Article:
The NWCS have developed a shared care diary to help you work collaboratively working with your patient. When you get your patient involved, they want to heal and understand how to stay healed.


This video explores how your patient can discuss these issues with their nurse or healthcare professional. This film will help them learn to take better control of their wound.

First line treatment for new wound, lacerations & skin tear pre Doppler

After the initial holistic assessment of your patient, there are safe, first-line treatments that can prevent further deterioration while a comprehensive shared plan of care is agreed and implemented. To help you get started on prevention,  our Accelerate experts have put together some useful guides:

Remember to measure the area, assess pain levels and take a photograph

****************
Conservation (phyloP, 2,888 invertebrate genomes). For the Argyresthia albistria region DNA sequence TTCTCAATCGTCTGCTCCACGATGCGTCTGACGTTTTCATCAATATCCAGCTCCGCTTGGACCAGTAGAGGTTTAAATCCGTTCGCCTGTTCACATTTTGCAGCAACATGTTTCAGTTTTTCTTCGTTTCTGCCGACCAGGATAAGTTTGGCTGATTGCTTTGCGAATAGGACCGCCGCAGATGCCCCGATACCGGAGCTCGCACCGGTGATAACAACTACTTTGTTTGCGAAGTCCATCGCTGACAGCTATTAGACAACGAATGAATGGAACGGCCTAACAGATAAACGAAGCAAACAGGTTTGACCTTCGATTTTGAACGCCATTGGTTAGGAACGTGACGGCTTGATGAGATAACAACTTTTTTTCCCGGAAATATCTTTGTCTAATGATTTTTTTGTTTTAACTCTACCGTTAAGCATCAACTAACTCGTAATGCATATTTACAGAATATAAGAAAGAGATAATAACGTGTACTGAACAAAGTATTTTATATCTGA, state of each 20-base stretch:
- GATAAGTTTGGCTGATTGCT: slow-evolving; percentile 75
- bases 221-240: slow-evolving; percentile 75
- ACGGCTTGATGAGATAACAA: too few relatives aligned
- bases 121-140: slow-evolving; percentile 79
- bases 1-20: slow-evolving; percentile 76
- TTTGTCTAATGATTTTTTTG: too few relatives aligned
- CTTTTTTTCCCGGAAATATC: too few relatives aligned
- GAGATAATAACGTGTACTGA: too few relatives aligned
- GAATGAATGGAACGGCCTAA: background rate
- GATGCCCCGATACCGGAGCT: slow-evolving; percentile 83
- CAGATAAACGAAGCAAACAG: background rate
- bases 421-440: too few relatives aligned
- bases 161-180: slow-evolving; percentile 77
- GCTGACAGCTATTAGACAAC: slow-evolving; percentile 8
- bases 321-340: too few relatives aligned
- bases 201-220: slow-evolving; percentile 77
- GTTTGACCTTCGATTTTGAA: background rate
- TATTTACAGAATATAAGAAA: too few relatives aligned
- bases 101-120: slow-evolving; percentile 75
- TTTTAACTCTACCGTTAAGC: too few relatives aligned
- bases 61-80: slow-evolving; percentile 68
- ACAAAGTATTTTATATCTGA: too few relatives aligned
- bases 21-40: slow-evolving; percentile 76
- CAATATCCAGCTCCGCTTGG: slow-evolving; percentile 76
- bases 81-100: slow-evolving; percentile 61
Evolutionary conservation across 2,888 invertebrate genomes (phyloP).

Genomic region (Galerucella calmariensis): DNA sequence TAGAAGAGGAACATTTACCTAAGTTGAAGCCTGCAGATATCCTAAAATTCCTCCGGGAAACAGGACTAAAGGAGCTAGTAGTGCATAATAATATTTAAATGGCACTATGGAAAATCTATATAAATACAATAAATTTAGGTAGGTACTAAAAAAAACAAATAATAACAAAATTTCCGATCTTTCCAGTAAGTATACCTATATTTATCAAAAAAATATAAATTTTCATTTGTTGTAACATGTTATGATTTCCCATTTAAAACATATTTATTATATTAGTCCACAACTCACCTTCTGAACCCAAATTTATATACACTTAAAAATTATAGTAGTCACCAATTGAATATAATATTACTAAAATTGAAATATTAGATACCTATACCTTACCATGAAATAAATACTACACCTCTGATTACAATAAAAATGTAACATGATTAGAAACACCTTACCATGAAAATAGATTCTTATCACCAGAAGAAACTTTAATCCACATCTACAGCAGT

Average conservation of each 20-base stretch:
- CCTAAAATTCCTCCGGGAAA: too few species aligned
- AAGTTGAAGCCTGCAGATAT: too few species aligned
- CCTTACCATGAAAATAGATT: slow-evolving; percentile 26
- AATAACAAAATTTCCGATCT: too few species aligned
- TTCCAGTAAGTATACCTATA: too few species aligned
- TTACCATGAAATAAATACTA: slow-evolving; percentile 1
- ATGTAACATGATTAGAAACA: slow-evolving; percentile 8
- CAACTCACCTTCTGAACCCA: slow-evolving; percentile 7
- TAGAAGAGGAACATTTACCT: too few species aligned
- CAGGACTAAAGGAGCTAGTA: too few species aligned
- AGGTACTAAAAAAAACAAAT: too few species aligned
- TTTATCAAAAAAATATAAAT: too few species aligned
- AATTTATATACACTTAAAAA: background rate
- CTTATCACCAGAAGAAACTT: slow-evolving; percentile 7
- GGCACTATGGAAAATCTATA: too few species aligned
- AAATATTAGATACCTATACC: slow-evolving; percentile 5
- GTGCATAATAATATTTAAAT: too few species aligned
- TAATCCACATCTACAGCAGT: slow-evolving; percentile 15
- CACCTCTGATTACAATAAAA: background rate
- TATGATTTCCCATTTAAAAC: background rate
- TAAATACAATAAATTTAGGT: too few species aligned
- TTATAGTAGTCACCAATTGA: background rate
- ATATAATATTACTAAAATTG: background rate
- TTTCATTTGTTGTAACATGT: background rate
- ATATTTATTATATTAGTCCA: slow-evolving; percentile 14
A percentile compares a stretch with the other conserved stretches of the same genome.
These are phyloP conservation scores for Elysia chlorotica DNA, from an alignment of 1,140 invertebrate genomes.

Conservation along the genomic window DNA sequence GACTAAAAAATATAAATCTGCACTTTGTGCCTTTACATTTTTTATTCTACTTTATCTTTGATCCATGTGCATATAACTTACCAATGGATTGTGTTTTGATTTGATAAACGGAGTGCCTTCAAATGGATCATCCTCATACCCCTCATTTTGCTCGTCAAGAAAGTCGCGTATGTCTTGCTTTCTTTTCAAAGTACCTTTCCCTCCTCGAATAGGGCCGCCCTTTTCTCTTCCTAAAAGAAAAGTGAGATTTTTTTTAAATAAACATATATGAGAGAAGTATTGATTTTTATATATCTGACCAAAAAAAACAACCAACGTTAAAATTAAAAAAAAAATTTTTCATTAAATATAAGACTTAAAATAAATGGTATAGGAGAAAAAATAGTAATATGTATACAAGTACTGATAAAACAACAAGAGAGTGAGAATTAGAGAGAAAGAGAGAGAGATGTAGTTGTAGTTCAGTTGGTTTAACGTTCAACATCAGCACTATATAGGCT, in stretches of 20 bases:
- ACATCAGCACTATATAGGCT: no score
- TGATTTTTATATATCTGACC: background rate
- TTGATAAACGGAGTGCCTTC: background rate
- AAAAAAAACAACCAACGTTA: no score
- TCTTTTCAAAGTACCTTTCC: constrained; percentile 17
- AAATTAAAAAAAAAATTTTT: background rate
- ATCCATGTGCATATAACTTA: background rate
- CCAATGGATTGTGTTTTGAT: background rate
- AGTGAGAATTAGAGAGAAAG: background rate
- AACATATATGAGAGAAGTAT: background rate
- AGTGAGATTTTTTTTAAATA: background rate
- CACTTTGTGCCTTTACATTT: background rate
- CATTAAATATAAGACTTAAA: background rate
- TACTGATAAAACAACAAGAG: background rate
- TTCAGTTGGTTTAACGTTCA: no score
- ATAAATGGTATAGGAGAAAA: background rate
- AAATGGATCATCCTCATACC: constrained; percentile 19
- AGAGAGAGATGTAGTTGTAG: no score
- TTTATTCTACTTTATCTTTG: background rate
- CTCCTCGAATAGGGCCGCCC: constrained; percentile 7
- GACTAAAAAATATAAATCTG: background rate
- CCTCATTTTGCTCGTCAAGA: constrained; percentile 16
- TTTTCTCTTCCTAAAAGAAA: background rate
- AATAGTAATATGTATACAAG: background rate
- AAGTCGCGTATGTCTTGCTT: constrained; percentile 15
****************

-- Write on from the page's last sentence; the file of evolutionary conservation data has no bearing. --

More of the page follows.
In the video below Alison Hopkins explains how using light compression for a new wound, skin tear or laceration can really help patients. This is not suitable for patients who have ischemia or neuropathic issues in the lower leg.

Always remember the importance of good skin care.


Optimising compression & knowing your products

The world of compression can be a difficult place to navigate while ensuring clinical and patient safety. There are many different compression regimes to promote healing, but where someone does not have a standard leg shape or standard wound site, these standard and effective regimes may not actually work for the patient.

Often the regime needs to be individually tailored as ‘one size may not fit all’.